Rebernig, Carolin A , Schneeweiss, Hanna , Blöch, Cordula , Obermayer, Renate , Villasenor, Jose Luis , Stuessy, Tod F. .
Phylogeography in Melampodium cinereum (Asteraceae, Heliantheae) of south Texas and adjacent Mexico.
The genus Melampodium (Heliantheae, Asteraceae) comprises 39 species distributed throughout Mexico, Central America and the southwestern U.S.A. Three shrubby xerophytic species on the northernmost edge of the distributional range have white rays: M. leucanthum, M. cinereum, and M. argophyllum. Melampodium leucanthum and M. cinereum have diploid and tetraploid cyto-races, whereas M. argophyllum is known to be only hexaploid. This study focuses on the infraspecific relationships within M. cinereum, which, based on morphological characters has been divided into three varieties: var. cinereum, var. hirtellum, and var. ramosissimum. Infraspecific relationships were studied using AFLP fingerprint data, chloroplast haplotype analysis, and ploidy level estimations (with flow cytometry) to: (1) test if current taxonomic groupings correlate with genetic entities; (2) investigate origin of the polyploids (via allo- or autopolyploidy); (3) determine whether polyploidization occurred once or repeatedly; and (4) explore biogeographic origins of the complex. AFLP data clearly support separation of the varieties into different genetic entities, even though not fully reflecting previous taxonomic concepts based on morphology. Melampodium cinereum var. hirtellum is divided into eastern and western groups, with the former clustering with M. cinereum var. cinereum and the latter with var. ramosissimum. cpDNA analysis with 77 individuals (3 individuals per population) analyzed with four primer combinations (psbA-trnH, ndhF-rpL32r, rpL32f-trnL, trnQ-rps16; 2702 bp) resulted in 54 different haplotypes. This high variation in the chloroplast genome may reflect ancient polymorphisms, having been largely maintained during subsequent range expansion and varietal divergence. It is hypothesized that M. cinereum evolved out of peripheral populations of M. leucanthum in low mountains of northeastern Mexico. Further dispersal northeastward led to divergence now recognized as taxonomic varieties. Tetraploidy developed within the easternmost populations of M. cinereum var. cinereum. Hybridization between M. cinereum and M. leucanthum led to the allohexaploid origin of M. argophyllum.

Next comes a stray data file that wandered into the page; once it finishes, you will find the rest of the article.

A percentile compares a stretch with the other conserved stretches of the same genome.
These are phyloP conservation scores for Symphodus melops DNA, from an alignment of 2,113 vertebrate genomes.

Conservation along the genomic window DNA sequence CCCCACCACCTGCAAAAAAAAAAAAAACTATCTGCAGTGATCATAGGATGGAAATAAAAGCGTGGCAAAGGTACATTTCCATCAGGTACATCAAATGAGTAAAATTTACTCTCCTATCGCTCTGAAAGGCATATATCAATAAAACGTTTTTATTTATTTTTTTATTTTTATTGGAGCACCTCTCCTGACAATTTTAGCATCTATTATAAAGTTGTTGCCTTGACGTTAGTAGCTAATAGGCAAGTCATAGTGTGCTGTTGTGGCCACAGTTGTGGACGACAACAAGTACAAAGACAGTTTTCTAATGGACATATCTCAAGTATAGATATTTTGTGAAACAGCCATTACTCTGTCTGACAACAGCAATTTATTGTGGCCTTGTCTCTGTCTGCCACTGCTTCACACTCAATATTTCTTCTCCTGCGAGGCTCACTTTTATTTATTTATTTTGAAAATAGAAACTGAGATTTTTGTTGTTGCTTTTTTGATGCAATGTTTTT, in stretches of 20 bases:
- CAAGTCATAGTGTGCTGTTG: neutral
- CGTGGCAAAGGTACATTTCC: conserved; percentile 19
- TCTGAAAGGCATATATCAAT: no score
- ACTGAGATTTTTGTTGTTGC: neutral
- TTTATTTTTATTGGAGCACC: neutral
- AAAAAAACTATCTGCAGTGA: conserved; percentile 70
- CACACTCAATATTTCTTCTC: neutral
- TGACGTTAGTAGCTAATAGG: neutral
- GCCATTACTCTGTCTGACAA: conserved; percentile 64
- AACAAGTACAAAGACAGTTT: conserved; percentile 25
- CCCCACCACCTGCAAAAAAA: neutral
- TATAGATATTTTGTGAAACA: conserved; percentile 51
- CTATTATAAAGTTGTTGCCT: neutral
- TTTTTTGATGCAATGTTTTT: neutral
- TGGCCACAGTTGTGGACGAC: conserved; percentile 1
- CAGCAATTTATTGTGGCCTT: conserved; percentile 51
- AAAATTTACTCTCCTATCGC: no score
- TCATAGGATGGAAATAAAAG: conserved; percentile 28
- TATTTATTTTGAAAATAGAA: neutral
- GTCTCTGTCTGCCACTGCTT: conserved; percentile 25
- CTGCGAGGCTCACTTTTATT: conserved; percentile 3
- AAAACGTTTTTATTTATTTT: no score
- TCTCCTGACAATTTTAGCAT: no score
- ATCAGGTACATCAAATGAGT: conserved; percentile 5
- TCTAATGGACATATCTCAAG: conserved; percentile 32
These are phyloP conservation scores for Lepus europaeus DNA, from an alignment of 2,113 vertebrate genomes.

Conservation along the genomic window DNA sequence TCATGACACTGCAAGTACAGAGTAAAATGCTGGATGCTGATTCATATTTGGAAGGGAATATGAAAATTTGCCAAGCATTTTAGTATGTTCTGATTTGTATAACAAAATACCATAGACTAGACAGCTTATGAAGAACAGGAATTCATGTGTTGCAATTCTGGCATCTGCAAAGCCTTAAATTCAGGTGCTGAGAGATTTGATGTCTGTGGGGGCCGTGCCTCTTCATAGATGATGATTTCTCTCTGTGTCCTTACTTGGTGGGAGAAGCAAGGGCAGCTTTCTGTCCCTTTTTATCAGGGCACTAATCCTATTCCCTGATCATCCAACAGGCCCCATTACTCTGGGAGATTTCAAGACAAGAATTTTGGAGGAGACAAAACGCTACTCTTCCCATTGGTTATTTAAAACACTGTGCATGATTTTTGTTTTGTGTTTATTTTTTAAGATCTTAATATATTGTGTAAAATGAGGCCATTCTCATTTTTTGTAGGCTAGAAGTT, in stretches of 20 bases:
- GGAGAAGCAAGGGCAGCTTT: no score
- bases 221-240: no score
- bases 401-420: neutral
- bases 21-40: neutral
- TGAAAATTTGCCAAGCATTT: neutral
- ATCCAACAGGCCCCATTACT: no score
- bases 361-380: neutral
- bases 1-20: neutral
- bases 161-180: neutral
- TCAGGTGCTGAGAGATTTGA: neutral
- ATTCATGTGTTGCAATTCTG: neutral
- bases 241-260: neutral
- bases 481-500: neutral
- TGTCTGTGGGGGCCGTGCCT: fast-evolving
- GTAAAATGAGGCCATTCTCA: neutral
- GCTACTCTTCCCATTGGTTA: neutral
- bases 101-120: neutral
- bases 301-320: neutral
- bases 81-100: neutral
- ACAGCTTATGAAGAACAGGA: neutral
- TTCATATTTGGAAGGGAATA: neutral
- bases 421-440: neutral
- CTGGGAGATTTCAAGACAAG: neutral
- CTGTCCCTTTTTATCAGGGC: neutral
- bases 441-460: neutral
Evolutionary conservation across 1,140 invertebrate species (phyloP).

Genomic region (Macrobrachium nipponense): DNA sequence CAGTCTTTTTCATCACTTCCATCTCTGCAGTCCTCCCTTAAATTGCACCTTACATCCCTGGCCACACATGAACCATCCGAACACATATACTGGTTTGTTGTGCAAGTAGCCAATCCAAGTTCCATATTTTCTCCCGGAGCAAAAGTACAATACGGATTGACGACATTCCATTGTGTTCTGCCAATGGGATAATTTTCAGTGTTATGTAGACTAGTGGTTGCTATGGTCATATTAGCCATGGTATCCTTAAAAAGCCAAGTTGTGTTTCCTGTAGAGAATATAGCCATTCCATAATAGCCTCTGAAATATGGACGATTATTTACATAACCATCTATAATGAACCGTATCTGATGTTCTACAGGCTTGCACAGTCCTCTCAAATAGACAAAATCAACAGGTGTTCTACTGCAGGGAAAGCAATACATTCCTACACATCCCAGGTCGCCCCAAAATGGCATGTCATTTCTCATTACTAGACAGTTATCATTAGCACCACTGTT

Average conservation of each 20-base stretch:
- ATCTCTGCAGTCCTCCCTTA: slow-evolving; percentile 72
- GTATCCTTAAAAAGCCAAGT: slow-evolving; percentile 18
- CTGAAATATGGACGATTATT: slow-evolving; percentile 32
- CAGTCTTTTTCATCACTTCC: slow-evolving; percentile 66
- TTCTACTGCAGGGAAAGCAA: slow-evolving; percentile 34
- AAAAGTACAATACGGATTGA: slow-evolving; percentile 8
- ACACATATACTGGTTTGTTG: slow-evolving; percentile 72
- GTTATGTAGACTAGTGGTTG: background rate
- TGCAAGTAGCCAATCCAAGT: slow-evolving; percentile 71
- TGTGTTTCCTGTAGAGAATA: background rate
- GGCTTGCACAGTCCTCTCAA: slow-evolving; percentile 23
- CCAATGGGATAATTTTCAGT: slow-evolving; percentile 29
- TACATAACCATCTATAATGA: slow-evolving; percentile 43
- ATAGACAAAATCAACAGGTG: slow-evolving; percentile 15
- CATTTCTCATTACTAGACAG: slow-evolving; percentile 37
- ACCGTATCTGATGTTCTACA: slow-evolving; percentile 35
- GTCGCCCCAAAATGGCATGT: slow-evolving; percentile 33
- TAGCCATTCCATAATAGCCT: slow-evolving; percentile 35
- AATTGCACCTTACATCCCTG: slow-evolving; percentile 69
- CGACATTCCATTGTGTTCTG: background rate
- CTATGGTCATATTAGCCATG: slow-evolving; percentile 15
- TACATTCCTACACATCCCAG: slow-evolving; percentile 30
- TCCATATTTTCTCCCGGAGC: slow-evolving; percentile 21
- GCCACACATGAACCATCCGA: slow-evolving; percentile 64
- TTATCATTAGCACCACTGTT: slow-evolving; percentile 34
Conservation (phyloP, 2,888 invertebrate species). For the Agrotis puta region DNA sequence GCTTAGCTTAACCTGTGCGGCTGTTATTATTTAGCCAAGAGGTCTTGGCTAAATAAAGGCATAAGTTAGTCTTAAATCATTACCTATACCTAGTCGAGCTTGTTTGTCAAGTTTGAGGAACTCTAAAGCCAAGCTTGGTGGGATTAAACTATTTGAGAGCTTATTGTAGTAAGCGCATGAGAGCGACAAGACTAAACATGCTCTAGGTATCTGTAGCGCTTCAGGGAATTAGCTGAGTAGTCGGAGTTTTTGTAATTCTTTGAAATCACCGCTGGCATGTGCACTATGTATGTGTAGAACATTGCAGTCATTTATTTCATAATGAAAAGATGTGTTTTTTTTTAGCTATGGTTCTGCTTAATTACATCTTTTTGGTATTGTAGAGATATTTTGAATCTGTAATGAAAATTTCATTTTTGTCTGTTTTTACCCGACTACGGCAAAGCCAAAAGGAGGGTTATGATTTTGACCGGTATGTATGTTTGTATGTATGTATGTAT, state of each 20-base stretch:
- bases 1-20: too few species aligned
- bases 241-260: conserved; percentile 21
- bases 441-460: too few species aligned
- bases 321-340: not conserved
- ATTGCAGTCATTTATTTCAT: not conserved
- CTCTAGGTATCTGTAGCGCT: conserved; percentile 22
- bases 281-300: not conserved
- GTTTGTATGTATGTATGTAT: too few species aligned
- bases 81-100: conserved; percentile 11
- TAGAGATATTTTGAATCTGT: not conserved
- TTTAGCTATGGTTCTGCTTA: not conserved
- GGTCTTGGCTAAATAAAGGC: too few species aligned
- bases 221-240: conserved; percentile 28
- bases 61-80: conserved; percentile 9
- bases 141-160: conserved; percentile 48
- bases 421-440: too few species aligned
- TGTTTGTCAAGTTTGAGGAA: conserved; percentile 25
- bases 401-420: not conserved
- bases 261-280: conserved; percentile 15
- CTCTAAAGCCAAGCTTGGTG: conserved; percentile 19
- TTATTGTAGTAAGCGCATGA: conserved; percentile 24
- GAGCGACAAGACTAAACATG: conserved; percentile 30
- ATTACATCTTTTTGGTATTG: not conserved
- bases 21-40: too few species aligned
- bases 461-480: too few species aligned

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1 - University of Vienna, Systematic and Evolutionary Botany, Rennweg 14, Vienna, A-1030, Austria
2 - University of Vienna, Department of Systematic and Evolutionary Botany, Rennweg 14, Vienna, Wien, A-1030, Austria
3 - University of Vienna, Systematic and Evolutionary Botany, Rennweg 14, Vienna, Wien, A-1030, Austria
4 - Universidad Nacional Autonoma de Mexico, Herbario Nacional, Apdo. Postal 70-367, Mexico, D.F., 04510, Mexico
Presentation Type: Oral Paper:Papers for Topics
Date: Monday, July 28th, 2008
Time: 1:15 PM